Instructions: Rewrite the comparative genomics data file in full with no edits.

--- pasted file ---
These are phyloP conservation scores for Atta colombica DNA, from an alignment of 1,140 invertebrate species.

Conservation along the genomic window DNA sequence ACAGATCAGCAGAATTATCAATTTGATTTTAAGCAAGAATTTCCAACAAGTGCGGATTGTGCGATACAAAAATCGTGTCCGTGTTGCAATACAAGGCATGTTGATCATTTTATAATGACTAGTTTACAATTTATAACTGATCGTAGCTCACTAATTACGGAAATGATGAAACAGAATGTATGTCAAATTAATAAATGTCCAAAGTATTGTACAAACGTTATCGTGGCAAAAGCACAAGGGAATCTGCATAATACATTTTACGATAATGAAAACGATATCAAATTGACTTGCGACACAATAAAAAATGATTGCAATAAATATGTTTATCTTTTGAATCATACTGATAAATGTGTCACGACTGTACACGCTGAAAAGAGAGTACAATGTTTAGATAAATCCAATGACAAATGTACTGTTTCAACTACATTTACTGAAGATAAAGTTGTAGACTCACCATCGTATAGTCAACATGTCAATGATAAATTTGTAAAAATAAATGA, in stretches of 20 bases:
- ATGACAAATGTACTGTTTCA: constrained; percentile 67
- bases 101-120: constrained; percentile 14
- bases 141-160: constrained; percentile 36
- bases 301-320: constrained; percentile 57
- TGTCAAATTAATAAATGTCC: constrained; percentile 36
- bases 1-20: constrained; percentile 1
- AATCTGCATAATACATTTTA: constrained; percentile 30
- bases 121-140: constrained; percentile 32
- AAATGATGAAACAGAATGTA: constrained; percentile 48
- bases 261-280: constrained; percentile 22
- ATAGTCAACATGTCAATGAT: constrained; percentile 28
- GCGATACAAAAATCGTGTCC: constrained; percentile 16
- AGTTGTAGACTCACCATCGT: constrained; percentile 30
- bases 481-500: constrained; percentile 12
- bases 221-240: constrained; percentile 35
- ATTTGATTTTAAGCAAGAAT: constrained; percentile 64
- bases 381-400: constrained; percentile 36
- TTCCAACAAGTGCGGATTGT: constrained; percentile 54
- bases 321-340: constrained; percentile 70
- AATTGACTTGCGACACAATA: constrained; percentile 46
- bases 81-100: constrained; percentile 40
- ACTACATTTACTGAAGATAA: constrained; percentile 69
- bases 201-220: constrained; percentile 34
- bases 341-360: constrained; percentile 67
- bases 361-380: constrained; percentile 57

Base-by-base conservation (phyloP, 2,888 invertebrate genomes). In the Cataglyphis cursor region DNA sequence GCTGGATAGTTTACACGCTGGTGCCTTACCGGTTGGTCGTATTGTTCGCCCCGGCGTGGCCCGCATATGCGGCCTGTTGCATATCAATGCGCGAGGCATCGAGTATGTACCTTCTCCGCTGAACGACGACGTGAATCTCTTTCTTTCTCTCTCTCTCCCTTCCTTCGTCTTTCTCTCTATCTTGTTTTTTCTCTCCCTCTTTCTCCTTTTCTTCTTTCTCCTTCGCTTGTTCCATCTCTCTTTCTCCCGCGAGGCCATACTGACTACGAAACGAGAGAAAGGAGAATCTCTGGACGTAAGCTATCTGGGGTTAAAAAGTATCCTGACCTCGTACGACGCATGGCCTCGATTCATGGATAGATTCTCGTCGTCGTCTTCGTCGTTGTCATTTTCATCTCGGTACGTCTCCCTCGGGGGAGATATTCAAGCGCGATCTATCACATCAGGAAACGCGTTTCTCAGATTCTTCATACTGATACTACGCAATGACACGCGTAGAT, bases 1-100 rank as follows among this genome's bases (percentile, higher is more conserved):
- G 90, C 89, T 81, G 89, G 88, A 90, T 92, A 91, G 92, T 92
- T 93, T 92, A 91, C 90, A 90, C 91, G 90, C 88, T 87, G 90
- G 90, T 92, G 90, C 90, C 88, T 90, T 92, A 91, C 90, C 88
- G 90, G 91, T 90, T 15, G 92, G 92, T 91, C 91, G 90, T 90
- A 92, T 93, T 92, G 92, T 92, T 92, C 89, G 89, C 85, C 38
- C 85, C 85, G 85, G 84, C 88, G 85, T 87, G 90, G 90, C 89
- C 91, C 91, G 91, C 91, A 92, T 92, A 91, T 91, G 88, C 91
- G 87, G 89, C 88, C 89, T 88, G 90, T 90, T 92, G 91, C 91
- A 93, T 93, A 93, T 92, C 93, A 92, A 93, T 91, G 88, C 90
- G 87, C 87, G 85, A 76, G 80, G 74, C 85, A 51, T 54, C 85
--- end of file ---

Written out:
These are phyloP conservation scores for Atta colombica DNA, from an alignment of 1,140 invertebrate species.

Conservation along the genomic window DNA sequence ACAGATCAGCAGAATTATCAATTTGATTTTAAGCAAGAATTTCCAACAAGTGCGGATTGTGCGATACAAAAATCGTGTCCGTGTTGCAATACAAGGCATGTTGATCATTTTATAATGACTAGTTTACAATTTATAACTGATCGTAGCTCACTAATTACGGAAATGATGAAACAGAATGTATGTCAAATTAATAAATGTCCAAAGTATTGTACAAACGTTATCGTGGCAAAAGCACAAGGGAATCTGCATAATACATTTTACGATAATGAAAACGATATCAAATTGACTTGCGACACAATAAAAAATGATTGCAATAAATATGTTTATCTTTTGAATCATACTGATAAATGTGTCACGACTGTACACGCTGAAAAGAGAGTACAATGTTTAGATAAATCCAATGACAAATGTACTGTTTCAACTACATTTACTGAAGATAAAGTTGTAGACTCACCATCGTATAGTCAACATGTCAATGATAAATTTGTAAAAATAAATGA, in stretches of 20 bases:
- ATGACAAATGTACTGTTTCA: constrained; percentile 67
- bases 101-120: constrained; percentile 14
- bases 141-160: constrained; percentile 36
- bases 301-320: constrained; percentile 57
- TGTCAAATTAATAAATGTCC: constrained; percentile 36
- bases 1-20: constrained; percentile 1
- AATCTGCATAATACATTTTA: constrained; percentile 30
- bases 121-140: constrained; percentile 32
- AAATGATGAAACAGAATGTA: constrained; percentile 48
- bases 261-280: constrained; percentile 22
- ATAGTCAACATGTCAATGAT: constrained; percentile 28
- GCGATACAAAAATCGTGTCC: constrained; percentile 16
- AGTTGTAGACTCACCATCGT: constrained; percentile 30
- bases 481-500: constrained; percentile 12
- bases 221-240: constrained; percentile 35
- ATTTGATTTTAAGCAAGAAT: constrained; percentile 64
- bases 381-400: constrained; percentile 36
- TTCCAACAAGTGCGGATTGT: constrained; percentile 54
- bases 321-340: constrained; percentile 70
- AATTGACTTGCGACACAATA: constrained; percentile 46
- bases 81-100: constrained; percentile 40
- ACTACATTTACTGAAGATAA: constrained; percentile 69
- bases 201-220: constrained; percentile 34
- bases 341-360: constrained; percentile 67
- bases 361-380: constrained; percentile 57

Base-by-base conservation (phyloP, 2,888 invertebrate genomes). In the Cataglyphis cursor region DNA sequence GCTGGATAGTTTACACGCTGGTGCCTTACCGGTTGGTCGTATTGTTCGCCCCGGCGTGGCCCGCATATGCGGCCTGTTGCATATCAATGCGCGAGGCATCGAGTATGTACCTTCTCCGCTGAACGACGACGTGAATCTCTTTCTTTCTCTCTCTCTCCCTTCCTTCGTCTTTCTCTCTATCTTGTTTTTTCTCTCCCTCTTTCTCCTTTTCTTCTTTCTCCTTCGCTTGTTCCATCTCTCTTTCTCCCGCGAGGCCATACTGACTACGAAACGAGAGAAAGGAGAATCTCTGGACGTAAGCTATCTGGGGTTAAAAAGTATCCTGACCTCGTACGACGCATGGCCTCGATTCATGGATAGATTCTCGTCGTCGTCTTCGTCGTTGTCATTTTCATCTCGGTACGTCTCCCTCGGGGGAGATATTCAAGCGCGATCTATCACATCAGGAAACGCGTTTCTCAGATTCTTCATACTGATACTACGCAATGACACGCGTAGAT, bases 1-100 rank as follows among this genome's bases (percentile, higher is more conserved):
- G 90, C 89, T 81, G 89, G 88, A 90, T 92, A 91, G 92, T 92
- T 93, T 92, A 91, C 90, A 90, C 91, G 90, C 88, T 87, G 90
- G 90, T 92, G 90, C 90, C 88, T 90, T 92, A 91, C 90, C 88
- G 90, G 91, T 90, T 15, G 92, G 92, T 91, C 91, G 90, T 90
- A 92, T 93, T 92, G 92, T 92, T 92, C 89, G 89, C 85, C 38
- C 85, C 85, G 85, G 84, C 88, G 85, T 87, G 90, G 90, C 89
- C 91, C 91, G 91, C 91, A 92, T 92, A 91, T 91, G 88, C 91
- G 87, G 89, C 88, C 89, T 88, G 90, T 90, T 92, G 91, C 91
- A 93, T 93, A 93, T 92, C 93, A 92, A 93, T 91, G 88, C 90
- G 87, C 87, G 85, A 76, G 80, G 74, C 85, A 51, T 54, C 85